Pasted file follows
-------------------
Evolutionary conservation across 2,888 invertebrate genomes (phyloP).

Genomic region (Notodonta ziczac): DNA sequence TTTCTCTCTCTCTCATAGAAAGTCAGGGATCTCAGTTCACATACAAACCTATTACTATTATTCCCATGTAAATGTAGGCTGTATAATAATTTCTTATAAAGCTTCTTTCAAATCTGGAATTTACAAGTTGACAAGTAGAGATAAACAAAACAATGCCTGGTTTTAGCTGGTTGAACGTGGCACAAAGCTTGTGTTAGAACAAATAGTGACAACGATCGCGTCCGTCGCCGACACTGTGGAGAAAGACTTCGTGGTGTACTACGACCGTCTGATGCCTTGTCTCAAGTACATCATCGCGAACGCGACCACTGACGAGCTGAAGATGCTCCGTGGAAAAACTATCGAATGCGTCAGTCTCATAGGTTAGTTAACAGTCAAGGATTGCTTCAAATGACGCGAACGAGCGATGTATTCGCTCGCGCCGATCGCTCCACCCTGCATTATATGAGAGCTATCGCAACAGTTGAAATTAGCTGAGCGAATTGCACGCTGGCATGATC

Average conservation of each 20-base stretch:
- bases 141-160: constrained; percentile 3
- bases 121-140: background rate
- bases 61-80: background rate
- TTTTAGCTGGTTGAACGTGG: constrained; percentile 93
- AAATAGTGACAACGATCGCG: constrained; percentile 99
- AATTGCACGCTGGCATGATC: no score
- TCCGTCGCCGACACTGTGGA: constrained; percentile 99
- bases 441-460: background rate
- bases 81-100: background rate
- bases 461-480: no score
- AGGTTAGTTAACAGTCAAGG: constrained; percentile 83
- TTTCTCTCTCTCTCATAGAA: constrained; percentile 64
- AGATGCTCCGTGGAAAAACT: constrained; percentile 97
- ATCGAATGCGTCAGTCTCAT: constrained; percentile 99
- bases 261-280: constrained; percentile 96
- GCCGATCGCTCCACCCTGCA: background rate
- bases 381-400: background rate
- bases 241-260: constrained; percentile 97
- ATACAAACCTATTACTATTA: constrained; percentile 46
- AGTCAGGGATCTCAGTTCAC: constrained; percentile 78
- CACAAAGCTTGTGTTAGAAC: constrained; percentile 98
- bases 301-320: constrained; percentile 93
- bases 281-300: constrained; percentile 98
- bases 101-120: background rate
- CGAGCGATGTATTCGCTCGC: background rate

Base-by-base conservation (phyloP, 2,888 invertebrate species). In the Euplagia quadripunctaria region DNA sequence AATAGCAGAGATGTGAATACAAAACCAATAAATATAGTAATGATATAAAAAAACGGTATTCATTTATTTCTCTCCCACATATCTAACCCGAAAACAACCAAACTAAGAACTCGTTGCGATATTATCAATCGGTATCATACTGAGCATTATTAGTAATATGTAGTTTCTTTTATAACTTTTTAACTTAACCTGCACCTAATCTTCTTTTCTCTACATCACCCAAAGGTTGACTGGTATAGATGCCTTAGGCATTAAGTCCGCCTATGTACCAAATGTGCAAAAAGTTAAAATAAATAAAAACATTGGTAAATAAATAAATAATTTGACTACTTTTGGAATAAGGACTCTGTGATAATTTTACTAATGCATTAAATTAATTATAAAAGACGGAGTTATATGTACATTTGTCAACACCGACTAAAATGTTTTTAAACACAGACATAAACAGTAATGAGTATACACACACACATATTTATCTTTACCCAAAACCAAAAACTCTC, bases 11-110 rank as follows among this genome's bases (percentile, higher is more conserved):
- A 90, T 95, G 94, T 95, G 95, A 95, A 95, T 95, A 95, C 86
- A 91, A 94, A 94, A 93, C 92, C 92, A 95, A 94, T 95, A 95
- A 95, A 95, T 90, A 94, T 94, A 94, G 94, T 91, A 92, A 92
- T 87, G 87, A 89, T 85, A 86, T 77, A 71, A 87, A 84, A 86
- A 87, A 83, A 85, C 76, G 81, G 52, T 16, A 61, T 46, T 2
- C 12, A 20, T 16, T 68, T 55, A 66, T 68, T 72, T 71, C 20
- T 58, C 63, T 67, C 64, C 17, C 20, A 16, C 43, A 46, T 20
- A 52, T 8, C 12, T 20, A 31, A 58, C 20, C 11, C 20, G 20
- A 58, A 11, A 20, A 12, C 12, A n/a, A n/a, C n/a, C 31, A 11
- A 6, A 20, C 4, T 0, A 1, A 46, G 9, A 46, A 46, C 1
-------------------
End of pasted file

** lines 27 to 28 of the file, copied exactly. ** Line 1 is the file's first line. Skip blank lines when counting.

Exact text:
- bases 101-120: background rate
- CGAGCGATGTATTCGCTCGC: background rate